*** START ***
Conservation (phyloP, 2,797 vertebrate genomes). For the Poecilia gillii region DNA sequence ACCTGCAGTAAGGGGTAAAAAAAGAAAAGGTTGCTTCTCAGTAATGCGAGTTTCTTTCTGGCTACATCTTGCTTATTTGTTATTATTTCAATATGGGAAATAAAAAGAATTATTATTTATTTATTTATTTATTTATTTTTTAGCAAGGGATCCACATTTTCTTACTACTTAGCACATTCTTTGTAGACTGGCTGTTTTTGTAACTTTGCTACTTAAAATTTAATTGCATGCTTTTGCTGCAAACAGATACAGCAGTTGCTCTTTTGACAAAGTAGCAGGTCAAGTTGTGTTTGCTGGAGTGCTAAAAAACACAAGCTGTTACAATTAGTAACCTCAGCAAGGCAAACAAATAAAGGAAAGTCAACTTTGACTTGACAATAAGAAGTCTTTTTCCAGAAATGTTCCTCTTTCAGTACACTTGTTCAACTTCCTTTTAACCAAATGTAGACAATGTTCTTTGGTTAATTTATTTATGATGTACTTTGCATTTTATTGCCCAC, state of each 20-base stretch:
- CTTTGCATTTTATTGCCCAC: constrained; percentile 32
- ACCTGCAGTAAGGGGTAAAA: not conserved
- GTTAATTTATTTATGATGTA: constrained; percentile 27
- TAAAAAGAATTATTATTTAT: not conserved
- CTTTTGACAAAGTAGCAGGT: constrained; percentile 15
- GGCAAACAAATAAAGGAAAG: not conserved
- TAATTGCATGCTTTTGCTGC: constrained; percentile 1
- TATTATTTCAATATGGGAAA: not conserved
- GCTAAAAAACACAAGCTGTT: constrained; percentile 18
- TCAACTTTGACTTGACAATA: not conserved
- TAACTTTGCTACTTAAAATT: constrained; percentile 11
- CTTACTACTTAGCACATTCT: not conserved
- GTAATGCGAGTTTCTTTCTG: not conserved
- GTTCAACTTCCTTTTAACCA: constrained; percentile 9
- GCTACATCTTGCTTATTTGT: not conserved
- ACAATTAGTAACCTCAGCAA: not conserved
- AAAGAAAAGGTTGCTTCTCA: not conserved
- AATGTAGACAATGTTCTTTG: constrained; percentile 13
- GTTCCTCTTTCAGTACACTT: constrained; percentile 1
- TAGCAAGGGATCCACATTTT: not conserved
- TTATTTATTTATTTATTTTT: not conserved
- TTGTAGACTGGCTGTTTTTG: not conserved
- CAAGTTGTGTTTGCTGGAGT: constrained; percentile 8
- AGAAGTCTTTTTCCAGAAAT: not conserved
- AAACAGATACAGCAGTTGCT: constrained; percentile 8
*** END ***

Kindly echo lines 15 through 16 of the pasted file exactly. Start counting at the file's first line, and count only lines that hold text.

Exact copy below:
- GTTCAACTTCCTTTTAACCA: constrained; percentile 9
- GCTACATCTTGCTTATTTGT: not conserved